CCJEF challenging Jepsen’s argument to Supreme Court

NORWALK, Conn. — The Connecticut Coalition for Justice in Educational Funding (CCJEF) has its own argument for the Connecticut Supreme Court.

“It would not be in the public interest or judicially efficient” for the Supreme Court to review the ruling issued by Connecticut Superior Court Judge Thomas Moukawsher before the state legislature comes up with recommendations to fix the state’s educational cost system, CCJEF argues, in opposition to Attorney George Jepsen’s appeal of Moukawsher’s decision.

Moukawsher gave the legislature 180 days to come up with proposals to fix a system he called “irrational.”

Jepsen asked the Supreme Court for a stay of Moukawsher’s ruling on Thursday. CCJEF filed the opposition paper Monday afternoon.

The hearing in Moukawsher’s court took 60 court days, with 2000 fact admissions, CCJEF wrote.

“This case of enormous importance about a fundamental right has been pending more than a decade, as the conditions in Connecticut’s schools continue to impact thousands of students’ future,” CCJEF wrote.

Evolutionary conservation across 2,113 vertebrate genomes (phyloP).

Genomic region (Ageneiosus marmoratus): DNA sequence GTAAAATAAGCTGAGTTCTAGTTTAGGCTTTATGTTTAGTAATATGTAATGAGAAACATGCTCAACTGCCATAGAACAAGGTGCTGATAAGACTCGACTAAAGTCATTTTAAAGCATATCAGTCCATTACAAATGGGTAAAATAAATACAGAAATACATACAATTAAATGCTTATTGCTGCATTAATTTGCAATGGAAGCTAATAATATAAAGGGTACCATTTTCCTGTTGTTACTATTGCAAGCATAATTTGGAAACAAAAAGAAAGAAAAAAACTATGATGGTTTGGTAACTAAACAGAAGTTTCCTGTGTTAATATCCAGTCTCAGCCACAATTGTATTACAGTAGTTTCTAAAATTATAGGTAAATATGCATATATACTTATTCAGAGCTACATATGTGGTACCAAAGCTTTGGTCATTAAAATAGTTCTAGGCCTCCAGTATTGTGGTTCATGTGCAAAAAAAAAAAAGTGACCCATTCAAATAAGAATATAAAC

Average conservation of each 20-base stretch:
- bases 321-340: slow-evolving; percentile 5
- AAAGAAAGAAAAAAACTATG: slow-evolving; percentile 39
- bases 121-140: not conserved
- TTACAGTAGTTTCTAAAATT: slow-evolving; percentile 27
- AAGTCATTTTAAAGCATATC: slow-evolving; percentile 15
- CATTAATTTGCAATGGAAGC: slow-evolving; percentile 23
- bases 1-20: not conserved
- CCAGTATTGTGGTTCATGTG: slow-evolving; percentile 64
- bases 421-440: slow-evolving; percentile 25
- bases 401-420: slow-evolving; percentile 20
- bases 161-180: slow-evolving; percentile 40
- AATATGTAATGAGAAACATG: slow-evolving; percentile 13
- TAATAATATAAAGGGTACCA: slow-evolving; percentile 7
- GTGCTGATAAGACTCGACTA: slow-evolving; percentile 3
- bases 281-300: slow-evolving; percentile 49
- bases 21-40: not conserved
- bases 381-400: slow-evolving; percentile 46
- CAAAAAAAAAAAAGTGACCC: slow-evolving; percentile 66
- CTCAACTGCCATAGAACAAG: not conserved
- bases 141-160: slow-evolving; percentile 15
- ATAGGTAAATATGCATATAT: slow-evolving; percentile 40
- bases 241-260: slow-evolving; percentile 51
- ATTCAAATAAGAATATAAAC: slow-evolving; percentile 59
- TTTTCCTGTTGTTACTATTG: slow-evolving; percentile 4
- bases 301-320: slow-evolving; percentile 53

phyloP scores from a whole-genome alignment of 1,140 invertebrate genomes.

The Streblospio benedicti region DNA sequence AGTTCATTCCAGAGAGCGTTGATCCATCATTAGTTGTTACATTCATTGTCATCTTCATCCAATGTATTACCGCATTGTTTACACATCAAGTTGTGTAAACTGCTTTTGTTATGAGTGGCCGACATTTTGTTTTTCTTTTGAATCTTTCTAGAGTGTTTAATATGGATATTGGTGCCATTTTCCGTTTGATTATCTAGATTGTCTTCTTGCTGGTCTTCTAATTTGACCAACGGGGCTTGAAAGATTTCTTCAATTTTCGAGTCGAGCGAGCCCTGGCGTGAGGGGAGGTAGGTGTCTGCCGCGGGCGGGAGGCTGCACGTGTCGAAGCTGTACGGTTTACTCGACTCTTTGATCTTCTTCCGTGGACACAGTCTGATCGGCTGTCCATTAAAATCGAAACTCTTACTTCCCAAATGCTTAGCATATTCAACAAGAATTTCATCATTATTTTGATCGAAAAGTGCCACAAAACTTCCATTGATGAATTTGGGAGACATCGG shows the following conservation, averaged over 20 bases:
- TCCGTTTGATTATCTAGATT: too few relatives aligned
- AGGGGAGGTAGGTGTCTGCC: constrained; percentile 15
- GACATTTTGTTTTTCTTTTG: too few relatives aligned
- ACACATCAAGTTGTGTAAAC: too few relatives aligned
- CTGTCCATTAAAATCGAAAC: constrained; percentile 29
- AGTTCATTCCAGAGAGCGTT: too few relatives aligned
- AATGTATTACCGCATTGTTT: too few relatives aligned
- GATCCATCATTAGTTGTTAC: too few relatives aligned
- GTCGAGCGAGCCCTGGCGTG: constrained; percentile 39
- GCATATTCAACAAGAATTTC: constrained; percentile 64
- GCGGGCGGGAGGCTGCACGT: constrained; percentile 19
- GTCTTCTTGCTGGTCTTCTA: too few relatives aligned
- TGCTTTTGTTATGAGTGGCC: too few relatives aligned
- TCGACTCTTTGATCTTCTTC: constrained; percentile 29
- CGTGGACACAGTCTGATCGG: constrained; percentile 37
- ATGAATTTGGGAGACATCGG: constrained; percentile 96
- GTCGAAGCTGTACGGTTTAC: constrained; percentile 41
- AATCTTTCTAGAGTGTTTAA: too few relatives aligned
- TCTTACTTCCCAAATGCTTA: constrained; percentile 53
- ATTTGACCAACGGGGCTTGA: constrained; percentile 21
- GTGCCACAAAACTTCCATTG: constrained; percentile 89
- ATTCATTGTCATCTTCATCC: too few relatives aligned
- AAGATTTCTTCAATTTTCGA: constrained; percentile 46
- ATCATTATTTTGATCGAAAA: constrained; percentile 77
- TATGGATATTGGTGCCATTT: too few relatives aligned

The “voluminous and complex record” that lead to Moukawsher’s ruling is fresh on everyone’s minds and if the Supreme Court grants a stay there will be a substantial delay “to the clear detriment of students who would be the beneficiaries of whatever rulings and remedies the courts find appropriate,” CCJEF wrote.

Jepsen’s appeal “effectively seeks to re-open the attack on justiciability that was addressed and rejected” by the Supreme Court in 2010, CCJEF wrote.

CCJEF also requests that the Supreme Court review Moukawsher’s decision regarding Constitutionality, arguing that years could be lost if Jepsen’s claim of a Constitutional violation were not looked at in context.

CCJEF-2016 09 19 Response to Application for Certification


  1. Piberman

    With both political parties and the Governor objecting the Judge’s unusually lengthy decision and the full resources available by the State it’s clear judicial intervention in ECS funding will be years in the making. But that doesn’t prevent the CT Legislature controlled by Democrats from moving forward independently to reasonably resolve the ECS funding problem. After all it’s been a source of anguish for several decades. Would full time properly salaried Legisaltors with substantive staffs do better ? The unresolved ECS funding together with perpetual budget deficits, welfare cities and an exodus of jobs firms and people CT appears a failing state.
    Is that what its citizens really desire ? Or do we need more capable elected Legislators ?
    Especially ones with a full time commitment and appropriately compensated to do the “p;eople’s business”.

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